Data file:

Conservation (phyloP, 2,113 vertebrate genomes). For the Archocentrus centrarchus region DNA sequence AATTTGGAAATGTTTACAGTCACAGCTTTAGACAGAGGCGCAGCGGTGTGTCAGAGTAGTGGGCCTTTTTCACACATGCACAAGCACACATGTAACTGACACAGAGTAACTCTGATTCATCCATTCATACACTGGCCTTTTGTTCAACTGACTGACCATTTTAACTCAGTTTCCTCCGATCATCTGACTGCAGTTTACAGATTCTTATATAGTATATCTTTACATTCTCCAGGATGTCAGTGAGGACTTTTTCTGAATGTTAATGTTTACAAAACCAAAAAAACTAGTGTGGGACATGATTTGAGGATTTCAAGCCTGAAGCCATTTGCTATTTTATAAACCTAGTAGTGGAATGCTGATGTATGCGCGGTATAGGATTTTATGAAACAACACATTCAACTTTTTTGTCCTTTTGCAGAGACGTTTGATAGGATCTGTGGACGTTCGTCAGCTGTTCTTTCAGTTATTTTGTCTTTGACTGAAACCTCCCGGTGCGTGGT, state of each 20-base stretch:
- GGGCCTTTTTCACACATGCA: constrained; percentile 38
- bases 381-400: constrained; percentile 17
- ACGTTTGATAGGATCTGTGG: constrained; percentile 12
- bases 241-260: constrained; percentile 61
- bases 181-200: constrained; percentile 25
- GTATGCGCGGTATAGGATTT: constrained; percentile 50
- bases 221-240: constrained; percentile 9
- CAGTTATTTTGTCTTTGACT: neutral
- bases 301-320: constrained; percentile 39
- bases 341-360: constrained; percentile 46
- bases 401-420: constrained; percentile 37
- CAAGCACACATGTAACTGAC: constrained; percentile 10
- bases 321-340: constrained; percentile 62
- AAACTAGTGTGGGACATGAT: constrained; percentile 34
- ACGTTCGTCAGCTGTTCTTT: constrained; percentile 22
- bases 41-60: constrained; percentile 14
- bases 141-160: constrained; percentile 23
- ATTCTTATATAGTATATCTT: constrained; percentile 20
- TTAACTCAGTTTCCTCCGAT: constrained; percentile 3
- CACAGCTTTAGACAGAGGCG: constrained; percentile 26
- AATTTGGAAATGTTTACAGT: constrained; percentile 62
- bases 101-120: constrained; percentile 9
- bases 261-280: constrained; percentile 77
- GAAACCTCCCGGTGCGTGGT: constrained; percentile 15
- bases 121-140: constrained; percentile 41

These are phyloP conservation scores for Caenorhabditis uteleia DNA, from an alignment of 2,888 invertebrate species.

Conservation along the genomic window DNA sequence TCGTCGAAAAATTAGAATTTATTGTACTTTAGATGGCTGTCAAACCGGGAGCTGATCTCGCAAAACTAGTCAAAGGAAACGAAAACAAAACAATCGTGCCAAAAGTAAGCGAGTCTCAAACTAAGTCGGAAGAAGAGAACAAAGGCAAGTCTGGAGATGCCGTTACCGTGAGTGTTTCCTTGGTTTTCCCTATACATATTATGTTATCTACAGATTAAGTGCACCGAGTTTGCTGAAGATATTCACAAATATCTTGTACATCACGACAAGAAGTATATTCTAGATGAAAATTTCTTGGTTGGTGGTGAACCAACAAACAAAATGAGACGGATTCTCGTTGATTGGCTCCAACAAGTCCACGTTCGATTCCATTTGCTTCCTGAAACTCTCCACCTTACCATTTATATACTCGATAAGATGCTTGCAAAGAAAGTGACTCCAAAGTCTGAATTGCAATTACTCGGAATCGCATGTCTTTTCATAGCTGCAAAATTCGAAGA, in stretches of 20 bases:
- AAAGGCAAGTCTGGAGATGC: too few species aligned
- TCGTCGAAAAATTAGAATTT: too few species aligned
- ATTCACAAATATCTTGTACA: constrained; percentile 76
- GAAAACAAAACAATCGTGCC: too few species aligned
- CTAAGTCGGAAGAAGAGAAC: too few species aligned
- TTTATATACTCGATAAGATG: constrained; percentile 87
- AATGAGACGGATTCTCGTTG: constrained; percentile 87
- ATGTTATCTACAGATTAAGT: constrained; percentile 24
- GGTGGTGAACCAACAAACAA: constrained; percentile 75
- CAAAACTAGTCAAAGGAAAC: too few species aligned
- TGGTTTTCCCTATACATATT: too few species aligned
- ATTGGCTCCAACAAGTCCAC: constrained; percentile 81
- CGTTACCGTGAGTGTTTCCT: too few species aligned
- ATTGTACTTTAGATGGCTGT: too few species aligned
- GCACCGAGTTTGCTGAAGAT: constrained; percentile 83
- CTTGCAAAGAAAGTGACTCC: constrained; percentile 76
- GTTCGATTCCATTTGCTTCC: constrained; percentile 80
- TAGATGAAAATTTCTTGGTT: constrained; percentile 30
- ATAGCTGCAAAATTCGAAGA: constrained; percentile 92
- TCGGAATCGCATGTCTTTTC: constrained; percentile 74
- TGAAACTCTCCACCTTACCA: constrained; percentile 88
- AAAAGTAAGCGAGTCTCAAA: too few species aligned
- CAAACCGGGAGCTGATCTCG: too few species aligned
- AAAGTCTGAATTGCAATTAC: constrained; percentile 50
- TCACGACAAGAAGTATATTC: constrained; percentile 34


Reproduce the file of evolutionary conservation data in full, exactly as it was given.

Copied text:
Conservation (phyloP, 2,113 vertebrate genomes). For the Archocentrus centrarchus region DNA sequence AATTTGGAAATGTTTACAGTCACAGCTTTAGACAGAGGCGCAGCGGTGTGTCAGAGTAGTGGGCCTTTTTCACACATGCACAAGCACACATGTAACTGACACAGAGTAACTCTGATTCATCCATTCATACACTGGCCTTTTGTTCAACTGACTGACCATTTTAACTCAGTTTCCTCCGATCATCTGACTGCAGTTTACAGATTCTTATATAGTATATCTTTACATTCTCCAGGATGTCAGTGAGGACTTTTTCTGAATGTTAATGTTTACAAAACCAAAAAAACTAGTGTGGGACATGATTTGAGGATTTCAAGCCTGAAGCCATTTGCTATTTTATAAACCTAGTAGTGGAATGCTGATGTATGCGCGGTATAGGATTTTATGAAACAACACATTCAACTTTTTTGTCCTTTTGCAGAGACGTTTGATAGGATCTGTGGACGTTCGTCAGCTGTTCTTTCAGTTATTTTGTCTTTGACTGAAACCTCCCGGTGCGTGGT, state of each 20-base stretch:
- GGGCCTTTTTCACACATGCA: constrained; percentile 38
- bases 381-400: constrained; percentile 17
- ACGTTTGATAGGATCTGTGG: constrained; percentile 12
- bases 241-260: constrained; percentile 61
- bases 181-200: constrained; percentile 25
- GTATGCGCGGTATAGGATTT: constrained; percentile 50
- bases 221-240: constrained; percentile 9
- CAGTTATTTTGTCTTTGACT: neutral
- bases 301-320: constrained; percentile 39
- bases 341-360: constrained; percentile 46
- bases 401-420: constrained; percentile 37
- CAAGCACACATGTAACTGAC: constrained; percentile 10
- bases 321-340: constrained; percentile 62
- AAACTAGTGTGGGACATGAT: constrained; percentile 34
- ACGTTCGTCAGCTGTTCTTT: constrained; percentile 22
- bases 41-60: constrained; percentile 14
- bases 141-160: constrained; percentile 23
- ATTCTTATATAGTATATCTT: constrained; percentile 20
- TTAACTCAGTTTCCTCCGAT: constrained; percentile 3
- CACAGCTTTAGACAGAGGCG: constrained; percentile 26
- AATTTGGAAATGTTTACAGT: constrained; percentile 62
- bases 101-120: constrained; percentile 9
- bases 261-280: constrained; percentile 77
- GAAACCTCCCGGTGCGTGGT: constrained; percentile 15
- bases 121-140: constrained; percentile 41

These are phyloP conservation scores for Caenorhabditis uteleia DNA, from an alignment of 2,888 invertebrate species.

Conservation along the genomic window DNA sequence TCGTCGAAAAATTAGAATTTATTGTACTTTAGATGGCTGTCAAACCGGGAGCTGATCTCGCAAAACTAGTCAAAGGAAACGAAAACAAAACAATCGTGCCAAAAGTAAGCGAGTCTCAAACTAAGTCGGAAGAAGAGAACAAAGGCAAGTCTGGAGATGCCGTTACCGTGAGTGTTTCCTTGGTTTTCCCTATACATATTATGTTATCTACAGATTAAGTGCACCGAGTTTGCTGAAGATATTCACAAATATCTTGTACATCACGACAAGAAGTATATTCTAGATGAAAATTTCTTGGTTGGTGGTGAACCAACAAACAAAATGAGACGGATTCTCGTTGATTGGCTCCAACAAGTCCACGTTCGATTCCATTTGCTTCCTGAAACTCTCCACCTTACCATTTATATACTCGATAAGATGCTTGCAAAGAAAGTGACTCCAAAGTCTGAATTGCAATTACTCGGAATCGCATGTCTTTTCATAGCTGCAAAATTCGAAGA, in stretches of 20 bases:
- AAAGGCAAGTCTGGAGATGC: too few species aligned
- TCGTCGAAAAATTAGAATTT: too few species aligned
- ATTCACAAATATCTTGTACA: constrained; percentile 76
- GAAAACAAAACAATCGTGCC: too few species aligned
- CTAAGTCGGAAGAAGAGAAC: too few species aligned
- TTTATATACTCGATAAGATG: constrained; percentile 87
- AATGAGACGGATTCTCGTTG: constrained; percentile 87
- ATGTTATCTACAGATTAAGT: constrained; percentile 24
- GGTGGTGAACCAACAAACAA: constrained; percentile 75
- CAAAACTAGTCAAAGGAAAC: too few species aligned
- TGGTTTTCCCTATACATATT: too few species aligned
- ATTGGCTCCAACAAGTCCAC: constrained; percentile 81
- CGTTACCGTGAGTGTTTCCT: too few species aligned
- ATTGTACTTTAGATGGCTGT: too few species aligned
- GCACCGAGTTTGCTGAAGAT: constrained; percentile 83
- CTTGCAAAGAAAGTGACTCC: constrained; percentile 76
- GTTCGATTCCATTTGCTTCC: constrained; percentile 80
- TAGATGAAAATTTCTTGGTT: constrained; percentile 30
- ATAGCTGCAAAATTCGAAGA: constrained; percentile 92
- TCGGAATCGCATGTCTTTTC: constrained; percentile 74
- TGAAACTCTCCACCTTACCA: constrained; percentile 88
- AAAAGTAAGCGAGTCTCAAA: too few species aligned
- CAAACCGGGAGCTGATCTCG: too few species aligned
- AAAGTCTGAATTGCAATTAC: constrained; percentile 50
- TCACGACAAGAAGTATATTC: constrained; percentile 34